Shi'a view

Shi'a sources state Muhammad, according to God's command, ordered the adhan as a means of calling Muslims to prayer. Shi'a Islam teaches that no one else contributed, or had any authority to contribute, towards the composition of the adhan.[4][5][6][7][9]

Other Shi'a sources state that Bilal ibn Rabah al-Habashi was, in fact, the first person to recite the adhan publicly out loud in front of the Muslim congregation.

The fundamental phrase Lā- ilāha-illā-al-lāh is the foundation stone of Islam along with the belief in it. It declares that "there is no god but the God". This is the confession of Tawhid or the "doctrine of Oneness [of God]".

The phrase Muḥammadun –rasulu-llāh fulfils the requirement that there should be someone to guide in the name of God, which states Muhammad is God's Messenger,rasul, nabi (prophet). This is the acceptance of prophet-hood or Nabuwat of Muhammad.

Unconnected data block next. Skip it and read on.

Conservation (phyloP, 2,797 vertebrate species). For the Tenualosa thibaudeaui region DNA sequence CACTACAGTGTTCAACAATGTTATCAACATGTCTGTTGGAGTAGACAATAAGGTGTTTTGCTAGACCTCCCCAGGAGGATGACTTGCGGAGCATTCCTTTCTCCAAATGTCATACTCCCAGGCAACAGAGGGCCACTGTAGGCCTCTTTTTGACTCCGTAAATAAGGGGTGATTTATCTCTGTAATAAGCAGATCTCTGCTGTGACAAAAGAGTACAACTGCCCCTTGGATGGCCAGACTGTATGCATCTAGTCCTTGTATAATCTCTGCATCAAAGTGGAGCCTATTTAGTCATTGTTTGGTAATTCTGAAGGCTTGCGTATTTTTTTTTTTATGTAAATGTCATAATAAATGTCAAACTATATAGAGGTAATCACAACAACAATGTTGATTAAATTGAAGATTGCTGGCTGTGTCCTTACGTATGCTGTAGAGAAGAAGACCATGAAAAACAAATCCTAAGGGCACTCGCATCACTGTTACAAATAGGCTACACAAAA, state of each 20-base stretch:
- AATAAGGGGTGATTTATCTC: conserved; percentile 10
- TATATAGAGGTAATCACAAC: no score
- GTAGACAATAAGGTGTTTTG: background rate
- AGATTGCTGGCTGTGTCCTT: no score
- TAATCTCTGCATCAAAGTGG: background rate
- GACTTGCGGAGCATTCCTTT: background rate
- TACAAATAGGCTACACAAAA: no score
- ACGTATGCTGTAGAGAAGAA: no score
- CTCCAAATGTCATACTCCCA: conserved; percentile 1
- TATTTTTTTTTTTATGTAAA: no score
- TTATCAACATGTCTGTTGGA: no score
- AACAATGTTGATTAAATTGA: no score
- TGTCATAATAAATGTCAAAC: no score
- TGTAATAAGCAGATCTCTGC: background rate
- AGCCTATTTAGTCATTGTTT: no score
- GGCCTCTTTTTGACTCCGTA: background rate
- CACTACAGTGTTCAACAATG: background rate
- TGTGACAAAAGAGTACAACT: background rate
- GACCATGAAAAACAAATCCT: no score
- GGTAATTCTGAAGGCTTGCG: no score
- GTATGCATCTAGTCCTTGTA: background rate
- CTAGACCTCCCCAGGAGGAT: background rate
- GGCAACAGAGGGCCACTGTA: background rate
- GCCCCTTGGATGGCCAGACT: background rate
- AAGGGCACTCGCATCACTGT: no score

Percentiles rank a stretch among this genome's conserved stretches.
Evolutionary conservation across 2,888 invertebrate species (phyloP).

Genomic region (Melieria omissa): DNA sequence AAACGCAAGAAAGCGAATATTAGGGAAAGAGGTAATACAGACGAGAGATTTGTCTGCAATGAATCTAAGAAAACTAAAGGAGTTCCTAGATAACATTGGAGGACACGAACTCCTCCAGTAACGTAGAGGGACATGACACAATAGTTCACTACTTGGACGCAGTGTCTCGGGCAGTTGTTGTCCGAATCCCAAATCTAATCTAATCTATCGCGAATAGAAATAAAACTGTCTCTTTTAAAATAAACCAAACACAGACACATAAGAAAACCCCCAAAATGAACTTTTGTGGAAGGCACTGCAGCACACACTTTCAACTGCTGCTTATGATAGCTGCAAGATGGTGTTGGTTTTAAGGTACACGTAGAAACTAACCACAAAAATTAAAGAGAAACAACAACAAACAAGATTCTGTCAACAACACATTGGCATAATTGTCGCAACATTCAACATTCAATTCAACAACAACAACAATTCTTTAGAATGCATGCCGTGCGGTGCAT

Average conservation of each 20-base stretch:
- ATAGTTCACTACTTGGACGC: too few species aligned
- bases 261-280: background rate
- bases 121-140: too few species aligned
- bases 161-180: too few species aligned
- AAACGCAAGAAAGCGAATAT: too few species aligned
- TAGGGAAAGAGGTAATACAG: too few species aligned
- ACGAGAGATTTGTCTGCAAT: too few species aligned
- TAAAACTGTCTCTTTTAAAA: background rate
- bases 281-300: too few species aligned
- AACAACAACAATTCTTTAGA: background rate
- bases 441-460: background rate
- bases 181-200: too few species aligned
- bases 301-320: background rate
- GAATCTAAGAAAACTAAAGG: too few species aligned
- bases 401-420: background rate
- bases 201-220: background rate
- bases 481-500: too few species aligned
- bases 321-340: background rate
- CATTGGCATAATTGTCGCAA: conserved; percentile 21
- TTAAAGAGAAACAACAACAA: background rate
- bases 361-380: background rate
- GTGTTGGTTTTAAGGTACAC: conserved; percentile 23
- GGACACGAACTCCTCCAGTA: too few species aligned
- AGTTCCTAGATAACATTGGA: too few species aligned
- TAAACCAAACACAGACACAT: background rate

photo of kalima at Bab al-Nasr of Shia Fatimid dynasty of Cairo with phrase ʿalīyun walī allāh
The qiblah of Mustansir of Shia Fatimid dynasty of, in Mosque of Ibn Tulun of Cairo showing Kalimat ash-shahādah with the phrase ʿalīyun walī allāh

Muhammad declared Ali (Ali bin Abu Talib) as his successor, at Ghadir Khumm, which was required for the continuation of his guidance. According to the hadith of the pond of Khumm, Muhammad stated that "Of whomsoever I am the mawla, Ali is his mawla". Hence, it is recommended to recite the phrase ʿalīyun walī allāh means "Ali is His (God's) Wali "the headman."

There are several Ayahs in the Quran[9][16] and hadiths in the Sunnah confirming the Shia belief of the 12 Imams.

In one of the Qiblah of Ma'ad al-Mustansir Billah (1035–1094) of Fatemi era masjid of Qahira (Mosque of Ibn Tulun) engraved his name and kalimat ash-shahādah as lā ʾilāha ʾilā-llāh, muḥammadun rasūl allāh, ʿalīyun walī allāh.

Adhan reminds everyone, these three Islamic teaching Tawhid, Nabuwat and Imamate before each prayer. These three emphasise devotion to God, Muhammad and Imam, which are so linked together that these can not be viewed separately. One leads to other and finally to God.